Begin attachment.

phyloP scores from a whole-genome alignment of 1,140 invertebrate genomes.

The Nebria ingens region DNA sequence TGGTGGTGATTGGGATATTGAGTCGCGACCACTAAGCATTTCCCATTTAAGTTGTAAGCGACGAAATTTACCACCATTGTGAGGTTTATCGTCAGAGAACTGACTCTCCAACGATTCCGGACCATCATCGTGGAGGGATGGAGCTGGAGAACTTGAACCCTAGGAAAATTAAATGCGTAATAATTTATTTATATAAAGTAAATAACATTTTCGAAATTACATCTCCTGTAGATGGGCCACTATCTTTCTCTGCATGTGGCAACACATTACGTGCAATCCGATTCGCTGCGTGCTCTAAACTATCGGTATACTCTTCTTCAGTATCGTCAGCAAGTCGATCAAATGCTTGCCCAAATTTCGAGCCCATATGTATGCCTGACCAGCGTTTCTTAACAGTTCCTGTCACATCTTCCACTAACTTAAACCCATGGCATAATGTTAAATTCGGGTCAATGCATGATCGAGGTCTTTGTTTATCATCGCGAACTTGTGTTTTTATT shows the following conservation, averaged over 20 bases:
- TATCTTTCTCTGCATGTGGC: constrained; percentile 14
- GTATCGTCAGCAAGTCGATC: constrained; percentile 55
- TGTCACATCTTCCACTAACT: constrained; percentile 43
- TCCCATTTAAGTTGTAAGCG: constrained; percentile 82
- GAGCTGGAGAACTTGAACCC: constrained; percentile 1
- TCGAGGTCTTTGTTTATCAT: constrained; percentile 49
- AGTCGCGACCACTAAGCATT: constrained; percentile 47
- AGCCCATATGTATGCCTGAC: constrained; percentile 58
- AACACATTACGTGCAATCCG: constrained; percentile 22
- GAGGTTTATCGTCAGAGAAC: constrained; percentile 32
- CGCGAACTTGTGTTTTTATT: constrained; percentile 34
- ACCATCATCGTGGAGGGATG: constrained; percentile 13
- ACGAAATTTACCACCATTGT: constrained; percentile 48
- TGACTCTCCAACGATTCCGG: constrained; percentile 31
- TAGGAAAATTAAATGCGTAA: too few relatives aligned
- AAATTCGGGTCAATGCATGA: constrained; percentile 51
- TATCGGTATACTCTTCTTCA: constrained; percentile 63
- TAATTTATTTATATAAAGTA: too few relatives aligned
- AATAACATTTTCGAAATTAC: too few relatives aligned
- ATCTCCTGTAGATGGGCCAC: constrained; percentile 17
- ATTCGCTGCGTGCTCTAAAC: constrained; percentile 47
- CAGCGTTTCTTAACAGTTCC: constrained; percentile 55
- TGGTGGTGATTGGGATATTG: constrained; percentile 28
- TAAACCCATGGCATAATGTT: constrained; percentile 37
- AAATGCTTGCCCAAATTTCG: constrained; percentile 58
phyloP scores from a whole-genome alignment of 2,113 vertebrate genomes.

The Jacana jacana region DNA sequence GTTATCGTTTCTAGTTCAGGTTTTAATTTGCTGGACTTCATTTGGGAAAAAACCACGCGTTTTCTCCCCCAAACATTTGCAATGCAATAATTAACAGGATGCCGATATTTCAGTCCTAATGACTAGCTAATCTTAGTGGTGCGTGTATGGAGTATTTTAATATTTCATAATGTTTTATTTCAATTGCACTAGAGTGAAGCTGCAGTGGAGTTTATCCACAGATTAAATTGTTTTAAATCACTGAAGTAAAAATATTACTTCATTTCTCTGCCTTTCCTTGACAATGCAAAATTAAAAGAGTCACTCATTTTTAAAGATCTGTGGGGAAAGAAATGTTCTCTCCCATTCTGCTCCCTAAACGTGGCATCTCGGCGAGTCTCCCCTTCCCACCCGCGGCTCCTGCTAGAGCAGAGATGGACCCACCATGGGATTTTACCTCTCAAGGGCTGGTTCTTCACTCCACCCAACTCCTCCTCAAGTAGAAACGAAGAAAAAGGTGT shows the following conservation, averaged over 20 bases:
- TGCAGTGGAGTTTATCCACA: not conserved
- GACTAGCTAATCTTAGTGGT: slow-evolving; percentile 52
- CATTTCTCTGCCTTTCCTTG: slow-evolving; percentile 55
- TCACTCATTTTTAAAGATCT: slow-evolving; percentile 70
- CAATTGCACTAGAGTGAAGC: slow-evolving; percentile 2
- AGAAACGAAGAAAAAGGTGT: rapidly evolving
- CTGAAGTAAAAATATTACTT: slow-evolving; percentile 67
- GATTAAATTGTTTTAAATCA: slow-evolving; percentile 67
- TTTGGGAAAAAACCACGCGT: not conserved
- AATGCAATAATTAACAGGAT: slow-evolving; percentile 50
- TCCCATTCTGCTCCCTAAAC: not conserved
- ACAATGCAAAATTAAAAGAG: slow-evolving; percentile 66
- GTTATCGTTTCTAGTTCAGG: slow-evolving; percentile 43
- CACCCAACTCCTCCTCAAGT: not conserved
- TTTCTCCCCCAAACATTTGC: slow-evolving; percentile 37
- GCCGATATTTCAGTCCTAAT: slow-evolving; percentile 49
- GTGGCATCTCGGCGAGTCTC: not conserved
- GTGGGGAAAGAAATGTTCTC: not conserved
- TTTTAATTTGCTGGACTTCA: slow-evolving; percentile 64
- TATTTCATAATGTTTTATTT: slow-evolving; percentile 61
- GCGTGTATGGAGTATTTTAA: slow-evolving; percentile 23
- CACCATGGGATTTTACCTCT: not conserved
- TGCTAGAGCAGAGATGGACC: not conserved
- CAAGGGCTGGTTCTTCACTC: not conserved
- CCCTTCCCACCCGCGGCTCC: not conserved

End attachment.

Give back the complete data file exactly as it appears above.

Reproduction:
phyloP scores from a whole-genome alignment of 1,140 invertebrate genomes.

The Nebria ingens region DNA sequence TGGTGGTGATTGGGATATTGAGTCGCGACCACTAAGCATTTCCCATTTAAGTTGTAAGCGACGAAATTTACCACCATTGTGAGGTTTATCGTCAGAGAACTGACTCTCCAACGATTCCGGACCATCATCGTGGAGGGATGGAGCTGGAGAACTTGAACCCTAGGAAAATTAAATGCGTAATAATTTATTTATATAAAGTAAATAACATTTTCGAAATTACATCTCCTGTAGATGGGCCACTATCTTTCTCTGCATGTGGCAACACATTACGTGCAATCCGATTCGCTGCGTGCTCTAAACTATCGGTATACTCTTCTTCAGTATCGTCAGCAAGTCGATCAAATGCTTGCCCAAATTTCGAGCCCATATGTATGCCTGACCAGCGTTTCTTAACAGTTCCTGTCACATCTTCCACTAACTTAAACCCATGGCATAATGTTAAATTCGGGTCAATGCATGATCGAGGTCTTTGTTTATCATCGCGAACTTGTGTTTTTATT shows the following conservation, averaged over 20 bases:
- TATCTTTCTCTGCATGTGGC: constrained; percentile 14
- GTATCGTCAGCAAGTCGATC: constrained; percentile 55
- TGTCACATCTTCCACTAACT: constrained; percentile 43
- TCCCATTTAAGTTGTAAGCG: constrained; percentile 82
- GAGCTGGAGAACTTGAACCC: constrained; percentile 1
- TCGAGGTCTTTGTTTATCAT: constrained; percentile 49
- AGTCGCGACCACTAAGCATT: constrained; percentile 47
- AGCCCATATGTATGCCTGAC: constrained; percentile 58
- AACACATTACGTGCAATCCG: constrained; percentile 22
- GAGGTTTATCGTCAGAGAAC: constrained; percentile 32
- CGCGAACTTGTGTTTTTATT: constrained; percentile 34
- ACCATCATCGTGGAGGGATG: constrained; percentile 13
- ACGAAATTTACCACCATTGT: constrained; percentile 48
- TGACTCTCCAACGATTCCGG: constrained; percentile 31
- TAGGAAAATTAAATGCGTAA: too few relatives aligned
- AAATTCGGGTCAATGCATGA: constrained; percentile 51
- TATCGGTATACTCTTCTTCA: constrained; percentile 63
- TAATTTATTTATATAAAGTA: too few relatives aligned
- AATAACATTTTCGAAATTAC: too few relatives aligned
- ATCTCCTGTAGATGGGCCAC: constrained; percentile 17
- ATTCGCTGCGTGCTCTAAAC: constrained; percentile 47
- CAGCGTTTCTTAACAGTTCC: constrained; percentile 55
- TGGTGGTGATTGGGATATTG: constrained; percentile 28
- TAAACCCATGGCATAATGTT: constrained; percentile 37
- AAATGCTTGCCCAAATTTCG: constrained; percentile 58
phyloP scores from a whole-genome alignment of 2,113 vertebrate genomes.

The Jacana jacana region DNA sequence GTTATCGTTTCTAGTTCAGGTTTTAATTTGCTGGACTTCATTTGGGAAAAAACCACGCGTTTTCTCCCCCAAACATTTGCAATGCAATAATTAACAGGATGCCGATATTTCAGTCCTAATGACTAGCTAATCTTAGTGGTGCGTGTATGGAGTATTTTAATATTTCATAATGTTTTATTTCAATTGCACTAGAGTGAAGCTGCAGTGGAGTTTATCCACAGATTAAATTGTTTTAAATCACTGAAGTAAAAATATTACTTCATTTCTCTGCCTTTCCTTGACAATGCAAAATTAAAAGAGTCACTCATTTTTAAAGATCTGTGGGGAAAGAAATGTTCTCTCCCATTCTGCTCCCTAAACGTGGCATCTCGGCGAGTCTCCCCTTCCCACCCGCGGCTCCTGCTAGAGCAGAGATGGACCCACCATGGGATTTTACCTCTCAAGGGCTGGTTCTTCACTCCACCCAACTCCTCCTCAAGTAGAAACGAAGAAAAAGGTGT shows the following conservation, averaged over 20 bases:
- TGCAGTGGAGTTTATCCACA: not conserved
- GACTAGCTAATCTTAGTGGT: slow-evolving; percentile 52
- CATTTCTCTGCCTTTCCTTG: slow-evolving; percentile 55
- TCACTCATTTTTAAAGATCT: slow-evolving; percentile 70
- CAATTGCACTAGAGTGAAGC: slow-evolving; percentile 2
- AGAAACGAAGAAAAAGGTGT: rapidly evolving
- CTGAAGTAAAAATATTACTT: slow-evolving; percentile 67
- GATTAAATTGTTTTAAATCA: slow-evolving; percentile 67
- TTTGGGAAAAAACCACGCGT: not conserved
- AATGCAATAATTAACAGGAT: slow-evolving; percentile 50
- TCCCATTCTGCTCCCTAAAC: not conserved
- ACAATGCAAAATTAAAAGAG: slow-evolving; percentile 66
- GTTATCGTTTCTAGTTCAGG: slow-evolving; percentile 43
- CACCCAACTCCTCCTCAAGT: not conserved
- TTTCTCCCCCAAACATTTGC: slow-evolving; percentile 37
- GCCGATATTTCAGTCCTAAT: slow-evolving; percentile 49
- GTGGCATCTCGGCGAGTCTC: not conserved
- GTGGGGAAAGAAATGTTCTC: not conserved
- TTTTAATTTGCTGGACTTCA: slow-evolving; percentile 64
- TATTTCATAATGTTTTATTT: slow-evolving; percentile 61
- GCGTGTATGGAGTATTTTAA: slow-evolving; percentile 23
- CACCATGGGATTTTACCTCT: not conserved
- TGCTAGAGCAGAGATGGACC: not conserved
- CAAGGGCTGGTTCTTCACTC: not conserved
- CCCTTCCCACCCGCGGCTCC: not conserved